• Public schools and higher education funding will be reduced.
• Michigan Governor Snyder's administration recently cited that the tribe should not have an unfair commercial advantage over surrounding competitors and should compete on the same terms as Michigan's other businesses and accordingly denotes that “the State respectfully asks DOI to decline any request by KBIC to have the specified land taken into trust by the United States."5
• Marquette County petroleum retailers provide 248 direct jobs in Marquette County.
• Marquette County petroleum retailers provide vital retail services to local residents.
• Marquette County petroleum retailers contribute to the Marquette County economy.
• Marquette County petroleum retailers remit all federal, state and local taxes.
• Marquette County petroleum retailers welcome competition, assuming a level playing field.
• Marquette County petroleum retailers, operating in a free market, may experience a temporary business loss and may, at times, struggle to survive.
• The KBIC has repeatedly sued the state of Michigan to avoid payment of lawful taxes.
Marquette County petroleum marketers metrics
The starting point is the current contribution of the Marquette County petroleum retailers. A survey of Marquette County retailers provides an estimate of the impact of such retailers.6
These petroleum retailers are community members, church attendees, members of the PTA and civic groups, and some have been in business for almost half a century.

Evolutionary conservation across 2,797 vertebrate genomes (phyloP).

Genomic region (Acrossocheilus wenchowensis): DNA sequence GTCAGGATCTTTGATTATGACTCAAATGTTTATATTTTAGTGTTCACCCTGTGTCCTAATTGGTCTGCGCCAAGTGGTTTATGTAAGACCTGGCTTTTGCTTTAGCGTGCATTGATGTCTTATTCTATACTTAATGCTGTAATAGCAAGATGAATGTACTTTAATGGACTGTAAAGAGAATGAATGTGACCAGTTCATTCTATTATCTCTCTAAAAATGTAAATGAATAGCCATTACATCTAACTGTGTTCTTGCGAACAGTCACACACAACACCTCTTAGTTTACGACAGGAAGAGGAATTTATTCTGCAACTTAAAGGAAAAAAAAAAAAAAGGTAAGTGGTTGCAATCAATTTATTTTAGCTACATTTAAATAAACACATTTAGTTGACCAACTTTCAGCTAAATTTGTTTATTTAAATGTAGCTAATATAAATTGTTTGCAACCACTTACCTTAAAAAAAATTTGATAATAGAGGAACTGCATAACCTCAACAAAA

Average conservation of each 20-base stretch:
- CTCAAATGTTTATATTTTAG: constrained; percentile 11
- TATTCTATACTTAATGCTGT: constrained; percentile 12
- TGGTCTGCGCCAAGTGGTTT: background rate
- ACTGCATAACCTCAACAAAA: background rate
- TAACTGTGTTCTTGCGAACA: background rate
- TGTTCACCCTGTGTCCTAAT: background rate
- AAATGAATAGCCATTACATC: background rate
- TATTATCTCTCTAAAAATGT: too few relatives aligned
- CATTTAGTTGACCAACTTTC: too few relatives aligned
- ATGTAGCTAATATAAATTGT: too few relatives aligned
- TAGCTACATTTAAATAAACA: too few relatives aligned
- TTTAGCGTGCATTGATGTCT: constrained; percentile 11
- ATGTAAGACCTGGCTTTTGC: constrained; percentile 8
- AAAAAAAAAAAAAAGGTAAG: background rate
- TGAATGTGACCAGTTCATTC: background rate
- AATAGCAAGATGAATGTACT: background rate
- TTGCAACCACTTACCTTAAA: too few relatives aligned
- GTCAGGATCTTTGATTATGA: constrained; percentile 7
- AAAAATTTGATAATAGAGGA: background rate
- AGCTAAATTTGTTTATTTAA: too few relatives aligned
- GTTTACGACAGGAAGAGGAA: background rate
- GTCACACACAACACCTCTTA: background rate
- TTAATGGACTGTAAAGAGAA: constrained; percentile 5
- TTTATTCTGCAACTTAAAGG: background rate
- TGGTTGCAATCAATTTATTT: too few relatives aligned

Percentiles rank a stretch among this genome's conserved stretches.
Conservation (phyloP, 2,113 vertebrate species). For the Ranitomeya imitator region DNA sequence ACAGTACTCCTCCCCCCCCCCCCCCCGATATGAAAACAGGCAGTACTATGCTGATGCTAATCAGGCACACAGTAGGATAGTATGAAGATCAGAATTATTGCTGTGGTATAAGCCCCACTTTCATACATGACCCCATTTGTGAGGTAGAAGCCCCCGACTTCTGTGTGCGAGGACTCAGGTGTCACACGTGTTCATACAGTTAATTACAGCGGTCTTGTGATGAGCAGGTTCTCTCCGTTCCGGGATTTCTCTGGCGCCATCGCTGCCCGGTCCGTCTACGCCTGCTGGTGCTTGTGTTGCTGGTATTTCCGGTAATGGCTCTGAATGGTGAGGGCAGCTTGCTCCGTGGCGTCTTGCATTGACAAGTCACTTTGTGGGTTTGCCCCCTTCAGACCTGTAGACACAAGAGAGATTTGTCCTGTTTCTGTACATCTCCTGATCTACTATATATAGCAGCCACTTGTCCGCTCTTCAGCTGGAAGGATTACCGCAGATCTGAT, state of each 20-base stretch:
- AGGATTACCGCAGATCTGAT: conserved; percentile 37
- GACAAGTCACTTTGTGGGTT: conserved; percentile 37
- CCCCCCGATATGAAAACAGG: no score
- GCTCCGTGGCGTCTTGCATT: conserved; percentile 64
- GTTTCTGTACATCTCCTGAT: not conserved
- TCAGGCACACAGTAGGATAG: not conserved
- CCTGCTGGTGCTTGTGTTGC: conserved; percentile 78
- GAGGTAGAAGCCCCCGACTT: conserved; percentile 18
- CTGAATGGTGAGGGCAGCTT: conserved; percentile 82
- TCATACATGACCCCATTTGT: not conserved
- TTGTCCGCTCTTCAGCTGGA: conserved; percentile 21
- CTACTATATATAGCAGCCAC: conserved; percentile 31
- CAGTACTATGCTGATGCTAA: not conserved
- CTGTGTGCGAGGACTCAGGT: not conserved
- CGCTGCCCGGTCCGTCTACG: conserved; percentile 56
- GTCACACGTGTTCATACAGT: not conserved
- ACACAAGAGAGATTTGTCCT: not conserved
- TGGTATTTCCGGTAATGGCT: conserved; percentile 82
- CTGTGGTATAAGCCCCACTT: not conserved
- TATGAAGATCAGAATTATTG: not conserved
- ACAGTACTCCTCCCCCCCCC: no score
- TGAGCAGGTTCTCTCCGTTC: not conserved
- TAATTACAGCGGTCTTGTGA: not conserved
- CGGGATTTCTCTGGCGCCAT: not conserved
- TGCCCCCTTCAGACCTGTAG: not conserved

In Michigan, the industry includes 5,500 stores employing almost 55,000 people (NACS Lyle Beckwith letter to Gov. Snyder May 9, 2012).
Marquette County petroleum retailers employ 248 people in the gas stations; however, the Marquette County petroleum retailers provide 317 “total” jobs in Marquette County. The number of “total” jobs is comprised of direct, indirect, and induced jobs.8 Direct jobs are those employed by petroleum retailers (cashiers, owner-operator, clerks, etc.); indirect jobs occur when firms that employ direct employees purchase goods and services from their suppliers; lastly, both direct employees and indirect employees purchase goods and services from businesses outside of their employment (groceries, tires, autos, home maintenance, etc.) and is denoted as induced jobs. The same relationships apply to store sales and compensation.
Similarly, these petroleum retailers are responsible for “total” wages of $6.2 million, and “total” inside sales of over $53.0 million. Conversely, when an initiative similar to the KBIC initiative occurs, we use the same relationships (direct-indirect-induced) to determine the “total” potential job-wage-sales loss.
Estimated negative impact on Marquette County from KBIC initiative
Marquette County petroleum retailers provide jobs, wages, and in-store products and make a material contribution to the Marquette County economy. The KBIC initiative would begin as a gas station with convenience store9 and would have a negative effect on petroleum retailers that remit the pre-paid gasoline sales tax.
The first KBIC gas station in Baraga resulted in the closure of a BP gas station (later acquired by the KBIC and re-opened under tribal management.) The Holiday Stationstore in L’Anse suffered a severe loss in customer traffic due to the extreme difficulty in “competing” with a party that has a significant price advantage. To control costs, store hours were reduced from 24 hours to 18 hours; through attrition three full-time positions and one part-time position were eliminated. Without inside sales including a pizza program, this store would likely not be viable. The local Oasis unit experienced a similar scenario of reduced hours, staff cutbacks, and lost sales, and without a Subway program, it would also likely be closed.